The Biden administration on Friday announced its plans to invest $1.7 billion into tracking and combating COVID-19 variants as new strains make up about half of all infections across the nation.
The administration unveiled its planned distribution of federal funding from the American Rescue Plan directed at assisting the Centers for Disease Control and Prevention (CDC) and state and local governments in detecting and monitoring COVID-19 variants.
“Our ability to spot variants as they emerge and spread is vital, particularly as we aim to get ahead of dangerous variances before they emerge, as they are in the Midwest right now,” Andy Slavitt, senior White House pandemic adviser, said at a Friday COVID-19 response team briefing.
“This investment will give public health officials the chance to react more quickly to prevent and stop the spread,” he added.
Part of the commitment involves designating money to improve genomic sequencing of COVID-19 samples, which helps scientists identify variants and “potentially deadly mutations.”
In February, the U.S. was sequencing about 8,000 samples per week until the administration funneled almost $200 million to increase the pace.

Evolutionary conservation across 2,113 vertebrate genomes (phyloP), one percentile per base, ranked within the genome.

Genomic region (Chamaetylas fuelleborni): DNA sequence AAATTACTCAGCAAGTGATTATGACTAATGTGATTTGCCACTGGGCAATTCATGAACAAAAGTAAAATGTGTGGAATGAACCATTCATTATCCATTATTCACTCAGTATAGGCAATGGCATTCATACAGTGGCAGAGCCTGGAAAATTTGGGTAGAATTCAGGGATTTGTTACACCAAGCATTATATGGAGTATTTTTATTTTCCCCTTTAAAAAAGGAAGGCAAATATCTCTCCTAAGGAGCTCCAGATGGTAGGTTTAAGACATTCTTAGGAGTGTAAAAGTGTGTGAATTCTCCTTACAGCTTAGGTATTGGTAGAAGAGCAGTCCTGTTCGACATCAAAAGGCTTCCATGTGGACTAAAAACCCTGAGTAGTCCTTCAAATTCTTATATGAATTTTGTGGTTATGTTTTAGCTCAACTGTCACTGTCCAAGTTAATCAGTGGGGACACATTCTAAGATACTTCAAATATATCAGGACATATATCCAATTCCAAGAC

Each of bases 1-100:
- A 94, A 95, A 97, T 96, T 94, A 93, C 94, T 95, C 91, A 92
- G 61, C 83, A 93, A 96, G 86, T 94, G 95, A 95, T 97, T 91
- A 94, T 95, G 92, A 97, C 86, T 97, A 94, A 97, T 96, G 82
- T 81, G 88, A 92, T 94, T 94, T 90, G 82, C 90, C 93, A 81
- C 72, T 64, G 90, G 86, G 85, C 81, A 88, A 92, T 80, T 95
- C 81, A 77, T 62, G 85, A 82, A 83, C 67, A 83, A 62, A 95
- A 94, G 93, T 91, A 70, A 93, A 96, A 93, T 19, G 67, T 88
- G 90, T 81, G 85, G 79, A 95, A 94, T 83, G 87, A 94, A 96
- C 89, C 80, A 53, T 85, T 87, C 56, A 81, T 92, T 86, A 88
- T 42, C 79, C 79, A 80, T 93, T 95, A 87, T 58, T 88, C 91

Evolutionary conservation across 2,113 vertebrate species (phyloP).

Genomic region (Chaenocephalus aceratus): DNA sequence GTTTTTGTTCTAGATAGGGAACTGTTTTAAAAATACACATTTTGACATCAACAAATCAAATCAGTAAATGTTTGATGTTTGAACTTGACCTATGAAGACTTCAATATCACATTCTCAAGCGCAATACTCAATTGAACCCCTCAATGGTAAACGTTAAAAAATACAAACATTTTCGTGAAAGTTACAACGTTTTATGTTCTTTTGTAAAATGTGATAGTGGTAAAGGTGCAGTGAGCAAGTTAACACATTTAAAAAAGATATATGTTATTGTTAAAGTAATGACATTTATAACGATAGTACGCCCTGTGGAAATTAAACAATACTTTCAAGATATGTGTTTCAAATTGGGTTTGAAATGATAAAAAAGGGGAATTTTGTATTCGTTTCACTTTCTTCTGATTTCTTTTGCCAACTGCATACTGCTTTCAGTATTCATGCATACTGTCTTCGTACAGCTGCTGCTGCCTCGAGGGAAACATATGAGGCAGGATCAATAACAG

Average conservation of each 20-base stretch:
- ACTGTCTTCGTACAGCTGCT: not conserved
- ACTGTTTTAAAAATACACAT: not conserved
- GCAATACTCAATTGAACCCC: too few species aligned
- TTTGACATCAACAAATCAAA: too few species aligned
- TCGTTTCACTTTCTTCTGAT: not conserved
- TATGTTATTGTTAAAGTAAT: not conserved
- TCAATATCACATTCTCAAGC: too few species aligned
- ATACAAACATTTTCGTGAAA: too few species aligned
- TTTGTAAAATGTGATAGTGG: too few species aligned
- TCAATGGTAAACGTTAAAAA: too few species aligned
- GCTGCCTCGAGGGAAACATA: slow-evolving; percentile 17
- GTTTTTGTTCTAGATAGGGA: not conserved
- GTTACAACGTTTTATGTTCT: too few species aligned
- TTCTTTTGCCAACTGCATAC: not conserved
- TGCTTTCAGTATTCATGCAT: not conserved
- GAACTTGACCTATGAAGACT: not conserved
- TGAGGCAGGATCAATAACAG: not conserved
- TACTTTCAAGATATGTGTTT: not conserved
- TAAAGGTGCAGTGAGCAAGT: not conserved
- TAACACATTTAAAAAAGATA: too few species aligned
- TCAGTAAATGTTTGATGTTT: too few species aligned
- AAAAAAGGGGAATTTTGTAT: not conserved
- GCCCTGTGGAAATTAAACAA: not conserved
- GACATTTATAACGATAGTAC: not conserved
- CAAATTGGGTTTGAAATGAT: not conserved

Source: The Hill
Vaccination rates vary by county, determined by local factors
COVID-19 has disproportionately affected certain underserved and high-risk populations, including people of color, those with underlying health conditions, and those who are socioeconomically disadvantaged. Ensuring access to COVID-19 vaccines for these communities can help address the disparate health effects of the virus and achieve herd immunity.
The Biden administration has identified vaccine equity as a priority, but states and local jurisdictions vary in how and the extent to which they prioritize equity. Given that vaccine roll-out in the U.S. is inherently local, understanding how vaccination rates vary at the local level is important for informing outreach efforts and addressing equity.
Earlier CDC analysis found that, as of early March, counties with high social vulnerability had lower vaccination rates than counties with low social vulnerability.
Source: Kaisesr Permanente Foundation
Dr. Anandi Gopal Joshi, the first Indian physician trained in the United States
Anandibai travelled to New York from Kolkata (Calcutta) by ship, chaperoned by two female English missionary acquaintances of the Thorborns. In New York, Theodicia Carpenter received her in June 1883. Anandibai wrote to the Woman’s Medical College of Pennsylvania in Philadelphia, asking to be admitted to their medical program, which was the second women’s medical […]